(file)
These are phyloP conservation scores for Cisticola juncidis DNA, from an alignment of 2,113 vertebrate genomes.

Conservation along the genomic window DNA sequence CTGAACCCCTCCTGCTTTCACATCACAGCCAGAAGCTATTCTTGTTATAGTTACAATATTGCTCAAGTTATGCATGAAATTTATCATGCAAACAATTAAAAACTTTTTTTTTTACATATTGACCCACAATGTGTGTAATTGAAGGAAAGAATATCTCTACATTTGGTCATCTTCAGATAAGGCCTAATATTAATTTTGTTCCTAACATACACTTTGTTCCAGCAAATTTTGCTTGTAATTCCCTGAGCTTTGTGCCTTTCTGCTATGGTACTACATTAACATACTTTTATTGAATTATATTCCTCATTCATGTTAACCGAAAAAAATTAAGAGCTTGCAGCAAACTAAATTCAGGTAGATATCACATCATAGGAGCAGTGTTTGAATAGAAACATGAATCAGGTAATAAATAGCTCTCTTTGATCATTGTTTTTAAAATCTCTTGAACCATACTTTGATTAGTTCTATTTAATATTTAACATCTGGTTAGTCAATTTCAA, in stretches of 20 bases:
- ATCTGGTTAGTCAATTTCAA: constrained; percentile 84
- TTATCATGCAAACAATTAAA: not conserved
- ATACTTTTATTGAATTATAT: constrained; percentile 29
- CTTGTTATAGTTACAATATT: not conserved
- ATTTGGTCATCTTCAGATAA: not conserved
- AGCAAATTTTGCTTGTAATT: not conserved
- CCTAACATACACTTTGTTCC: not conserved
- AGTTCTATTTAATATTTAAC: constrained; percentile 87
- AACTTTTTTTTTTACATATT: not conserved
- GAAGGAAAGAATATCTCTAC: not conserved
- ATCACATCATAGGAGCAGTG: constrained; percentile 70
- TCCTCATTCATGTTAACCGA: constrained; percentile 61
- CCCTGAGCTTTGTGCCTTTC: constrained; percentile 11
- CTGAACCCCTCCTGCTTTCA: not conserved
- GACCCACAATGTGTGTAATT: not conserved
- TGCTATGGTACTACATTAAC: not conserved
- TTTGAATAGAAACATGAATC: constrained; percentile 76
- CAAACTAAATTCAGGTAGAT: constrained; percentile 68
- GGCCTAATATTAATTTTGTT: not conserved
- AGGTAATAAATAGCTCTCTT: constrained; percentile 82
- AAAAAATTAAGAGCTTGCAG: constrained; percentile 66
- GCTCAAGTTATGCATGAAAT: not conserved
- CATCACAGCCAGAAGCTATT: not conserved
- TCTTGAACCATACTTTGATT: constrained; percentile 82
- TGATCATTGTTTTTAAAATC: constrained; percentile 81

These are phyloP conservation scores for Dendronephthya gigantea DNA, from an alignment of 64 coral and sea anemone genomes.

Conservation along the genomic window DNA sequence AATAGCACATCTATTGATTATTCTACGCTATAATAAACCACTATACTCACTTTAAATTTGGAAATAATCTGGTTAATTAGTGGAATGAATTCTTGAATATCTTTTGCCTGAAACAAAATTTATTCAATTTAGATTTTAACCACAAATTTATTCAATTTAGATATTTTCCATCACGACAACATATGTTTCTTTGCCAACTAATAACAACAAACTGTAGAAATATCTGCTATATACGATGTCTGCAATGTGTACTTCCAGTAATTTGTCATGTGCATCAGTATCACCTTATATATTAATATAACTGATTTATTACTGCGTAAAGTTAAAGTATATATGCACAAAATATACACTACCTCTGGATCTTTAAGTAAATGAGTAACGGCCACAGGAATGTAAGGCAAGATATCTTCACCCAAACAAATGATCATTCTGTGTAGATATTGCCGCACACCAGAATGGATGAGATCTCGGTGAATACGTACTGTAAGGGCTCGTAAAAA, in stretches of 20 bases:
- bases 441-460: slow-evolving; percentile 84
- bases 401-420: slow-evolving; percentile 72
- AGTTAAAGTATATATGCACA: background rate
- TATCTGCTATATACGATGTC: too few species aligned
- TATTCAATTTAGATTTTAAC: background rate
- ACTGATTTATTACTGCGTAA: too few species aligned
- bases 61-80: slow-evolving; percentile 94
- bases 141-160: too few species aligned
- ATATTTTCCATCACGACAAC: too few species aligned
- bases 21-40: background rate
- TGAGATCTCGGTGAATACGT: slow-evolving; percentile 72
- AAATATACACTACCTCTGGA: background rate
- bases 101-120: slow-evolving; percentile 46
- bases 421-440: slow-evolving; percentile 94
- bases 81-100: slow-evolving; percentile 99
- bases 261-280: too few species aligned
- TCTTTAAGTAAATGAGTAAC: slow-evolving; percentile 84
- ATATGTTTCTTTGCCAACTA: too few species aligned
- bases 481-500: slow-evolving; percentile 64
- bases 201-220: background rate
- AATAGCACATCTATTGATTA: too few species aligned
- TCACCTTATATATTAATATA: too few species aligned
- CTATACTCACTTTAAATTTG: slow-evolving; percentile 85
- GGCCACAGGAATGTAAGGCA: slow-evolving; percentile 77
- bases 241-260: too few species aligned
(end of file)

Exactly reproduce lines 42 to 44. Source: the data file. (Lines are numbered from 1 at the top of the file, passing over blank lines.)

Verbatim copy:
- bases 101-120: slow-evolving; percentile 46
- bases 421-440: slow-evolving; percentile 94
- bases 81-100: slow-evolving; percentile 99